by Nora Roberts

Paperback(Mass Market Paperback - Reprint)

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From beloved author Nora Roberts comes the #1 New York Times bestseller about shattering loss and shocking discovery—set in a small town nestled in the Blue Ridge Mountains…

When five-thousand-year-old human bones are found at a construction site in the small town of Woodsboro, the news draws archaeologist Callie Dunbrook out of her sabbatical and into a whirlwind of adventure, danger, and romance.

While overseeing the dig, she must try to make sense of a cloud of death and misfortune that hangs over the project—fueling rumors that the site is cursed. She must cope with the presence of her irritatingbut irresistibleex-husband, Jake. And when a stranger claims to know a secret about her privileged Boston childhood, she must question her own past as well...

Product Details

ISBN-13: 9780515137118
Publisher: Penguin Publishing Group
Publication date: 03/30/2004
Edition description: Reprint
Pages: 512
Sales rank: 82,624
Product dimensions: 4.21(w) x 6.69(h) x 1.14(d)
Age Range: 18 Years

About the Author

Nora Roberts is the #1 New York Times bestselling author of more than 200 novels. She is also the author of the bestselling In Death series written under the pen name J. D. Robb. There are more than 500 million copies of her books in print.


Keedysville, Maryland

Date of Birth:


Place of Birth:

Silver Spring, Maryland

Read an Excerpt


The bright red nose of Rudolph, his very favorite reindeer,

blinked on and off until Douglas’s eyes were dazzled.

He tried to entertain himself by counting the red dots that

swam in front of his eyes, the way the Count counted on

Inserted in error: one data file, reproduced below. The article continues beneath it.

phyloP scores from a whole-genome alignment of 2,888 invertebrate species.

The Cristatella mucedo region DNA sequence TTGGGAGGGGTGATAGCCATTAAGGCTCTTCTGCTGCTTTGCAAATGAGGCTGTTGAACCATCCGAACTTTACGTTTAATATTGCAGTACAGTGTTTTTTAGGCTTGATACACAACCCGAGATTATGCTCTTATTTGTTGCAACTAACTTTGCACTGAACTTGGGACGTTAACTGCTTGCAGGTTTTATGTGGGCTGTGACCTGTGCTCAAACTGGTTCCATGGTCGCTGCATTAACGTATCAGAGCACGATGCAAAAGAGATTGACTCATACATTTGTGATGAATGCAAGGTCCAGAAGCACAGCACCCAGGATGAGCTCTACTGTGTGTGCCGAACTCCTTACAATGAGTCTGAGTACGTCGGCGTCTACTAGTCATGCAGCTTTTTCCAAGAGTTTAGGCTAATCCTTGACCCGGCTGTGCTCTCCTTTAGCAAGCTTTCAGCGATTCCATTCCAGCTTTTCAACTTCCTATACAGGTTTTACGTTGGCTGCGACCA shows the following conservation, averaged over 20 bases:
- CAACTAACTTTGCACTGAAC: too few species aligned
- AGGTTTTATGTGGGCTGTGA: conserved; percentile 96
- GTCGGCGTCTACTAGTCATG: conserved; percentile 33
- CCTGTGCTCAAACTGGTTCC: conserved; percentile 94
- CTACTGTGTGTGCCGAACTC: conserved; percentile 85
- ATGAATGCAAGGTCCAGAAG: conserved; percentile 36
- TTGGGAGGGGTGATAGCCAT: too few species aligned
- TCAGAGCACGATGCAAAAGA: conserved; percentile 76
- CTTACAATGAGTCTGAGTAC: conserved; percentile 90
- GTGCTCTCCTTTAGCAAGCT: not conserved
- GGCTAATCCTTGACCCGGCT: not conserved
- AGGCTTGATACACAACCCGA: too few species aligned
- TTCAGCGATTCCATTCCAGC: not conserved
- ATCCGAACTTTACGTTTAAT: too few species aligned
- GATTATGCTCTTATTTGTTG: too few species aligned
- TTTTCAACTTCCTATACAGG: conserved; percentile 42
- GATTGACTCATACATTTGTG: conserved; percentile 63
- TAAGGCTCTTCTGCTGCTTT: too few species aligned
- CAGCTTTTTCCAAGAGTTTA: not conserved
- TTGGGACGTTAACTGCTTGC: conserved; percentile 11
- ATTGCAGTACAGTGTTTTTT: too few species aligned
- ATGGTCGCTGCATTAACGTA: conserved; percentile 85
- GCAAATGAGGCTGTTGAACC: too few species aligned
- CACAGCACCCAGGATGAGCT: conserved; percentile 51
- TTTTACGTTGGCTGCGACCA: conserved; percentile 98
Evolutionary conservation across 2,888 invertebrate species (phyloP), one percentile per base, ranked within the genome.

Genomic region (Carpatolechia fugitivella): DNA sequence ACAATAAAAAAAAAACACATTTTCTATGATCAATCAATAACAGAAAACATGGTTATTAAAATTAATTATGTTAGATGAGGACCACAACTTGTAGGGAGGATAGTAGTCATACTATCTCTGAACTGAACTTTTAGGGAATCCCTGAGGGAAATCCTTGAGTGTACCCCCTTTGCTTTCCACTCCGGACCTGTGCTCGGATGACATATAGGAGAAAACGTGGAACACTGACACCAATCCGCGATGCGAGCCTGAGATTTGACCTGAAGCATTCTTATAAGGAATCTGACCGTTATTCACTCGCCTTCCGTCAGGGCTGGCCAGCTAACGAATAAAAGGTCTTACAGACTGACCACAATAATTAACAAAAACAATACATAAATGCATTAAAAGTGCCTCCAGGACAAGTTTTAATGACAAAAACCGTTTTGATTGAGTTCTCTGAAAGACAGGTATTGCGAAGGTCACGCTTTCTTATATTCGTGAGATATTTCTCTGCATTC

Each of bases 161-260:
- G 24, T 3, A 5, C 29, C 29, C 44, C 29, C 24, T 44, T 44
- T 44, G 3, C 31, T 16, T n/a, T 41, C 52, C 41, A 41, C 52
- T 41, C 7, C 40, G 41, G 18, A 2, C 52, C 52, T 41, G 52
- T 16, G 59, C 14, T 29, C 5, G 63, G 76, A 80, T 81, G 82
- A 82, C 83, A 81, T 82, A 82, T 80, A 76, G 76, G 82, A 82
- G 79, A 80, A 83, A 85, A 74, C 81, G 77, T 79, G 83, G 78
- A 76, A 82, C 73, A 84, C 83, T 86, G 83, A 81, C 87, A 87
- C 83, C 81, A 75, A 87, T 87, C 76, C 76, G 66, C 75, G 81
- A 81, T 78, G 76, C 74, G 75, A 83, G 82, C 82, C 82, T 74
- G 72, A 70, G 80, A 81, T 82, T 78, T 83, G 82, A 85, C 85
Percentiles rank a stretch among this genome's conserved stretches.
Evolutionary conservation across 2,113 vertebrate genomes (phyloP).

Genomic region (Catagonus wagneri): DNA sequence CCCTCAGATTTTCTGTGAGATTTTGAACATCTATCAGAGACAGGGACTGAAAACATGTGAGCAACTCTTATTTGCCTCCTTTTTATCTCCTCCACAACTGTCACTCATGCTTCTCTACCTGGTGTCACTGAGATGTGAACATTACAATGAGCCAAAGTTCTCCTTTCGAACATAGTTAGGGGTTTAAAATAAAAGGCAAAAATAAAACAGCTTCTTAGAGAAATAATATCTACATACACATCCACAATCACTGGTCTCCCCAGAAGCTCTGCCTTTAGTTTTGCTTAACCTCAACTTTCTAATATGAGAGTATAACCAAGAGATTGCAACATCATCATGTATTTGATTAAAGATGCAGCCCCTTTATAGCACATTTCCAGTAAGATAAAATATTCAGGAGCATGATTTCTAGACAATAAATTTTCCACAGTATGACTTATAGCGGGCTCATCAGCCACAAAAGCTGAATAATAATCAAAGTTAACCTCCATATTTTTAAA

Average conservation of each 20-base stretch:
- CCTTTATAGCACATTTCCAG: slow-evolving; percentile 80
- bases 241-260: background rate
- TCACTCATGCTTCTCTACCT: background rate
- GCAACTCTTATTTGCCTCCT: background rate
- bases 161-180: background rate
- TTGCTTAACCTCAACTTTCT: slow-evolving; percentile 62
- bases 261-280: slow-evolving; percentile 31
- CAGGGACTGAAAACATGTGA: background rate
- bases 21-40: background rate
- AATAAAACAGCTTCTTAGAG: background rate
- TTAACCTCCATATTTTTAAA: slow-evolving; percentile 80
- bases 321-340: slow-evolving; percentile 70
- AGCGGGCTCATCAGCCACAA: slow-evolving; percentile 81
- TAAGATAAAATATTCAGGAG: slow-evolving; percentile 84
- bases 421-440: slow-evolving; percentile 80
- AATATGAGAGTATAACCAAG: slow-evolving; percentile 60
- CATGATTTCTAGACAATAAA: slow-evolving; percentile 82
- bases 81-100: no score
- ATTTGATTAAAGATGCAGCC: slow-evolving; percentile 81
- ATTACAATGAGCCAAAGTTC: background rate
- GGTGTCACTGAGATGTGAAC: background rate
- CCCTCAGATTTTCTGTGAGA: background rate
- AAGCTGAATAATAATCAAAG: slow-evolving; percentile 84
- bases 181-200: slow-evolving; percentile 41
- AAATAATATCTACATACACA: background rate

Sesame Street.

One, two, three! Three red dots! Ha ha ha ha ha!

But it made him feel a little bit sick.

The mall was full of noise, the blasts of Christmas music

that added to his impatience, the shouts of other children,

the crying of babies.

He knew all about crying babies now that he had a little

sister. When babies cried you were supposed to pick them

up and walk around with them singing songs, or sit with

them in the rocking chair and pat them on the back till they


Babies could burp right out loud and nobody made

them say scuze me. Because, dummy, babies couldn’t talk!

But Jessica wasn’t crying now. She was sleeping in the

stroller and looked like a doll baby in her red dress with the

white frilly junk on it.

That’s what Grandma called Jessica. Her little doll

baby. But sometimes Jessie cried and cried and her face

got all red and scrunched up. Nothing would stop her from

crying, not the singing or the walking or the rocking chair.

Douglas didn’t think she looked much like a doll baby

then. She looked mean and mad. When that happened,

Mama got too tired to play with him. She was never too

tired to play with him before Jessica got in her belly.

Sometimes he didn’t like having a little sister who cried

and pooped in her pants and made Mama too tired to play.

But most of the time it was okay. He liked to look at her

and watch the way she kicked her legs. And when she

grabbed his finger, really tight, it made him laugh.

Grandma said he had to protect Jessica because that’s

what big brothers do. He’d worried so much about it that

he’d snuck in to sleep on the floor beside her crib just in

case the monsters who lived in the closet came to eat her in

the nighttime.

2 _ Nora Roberts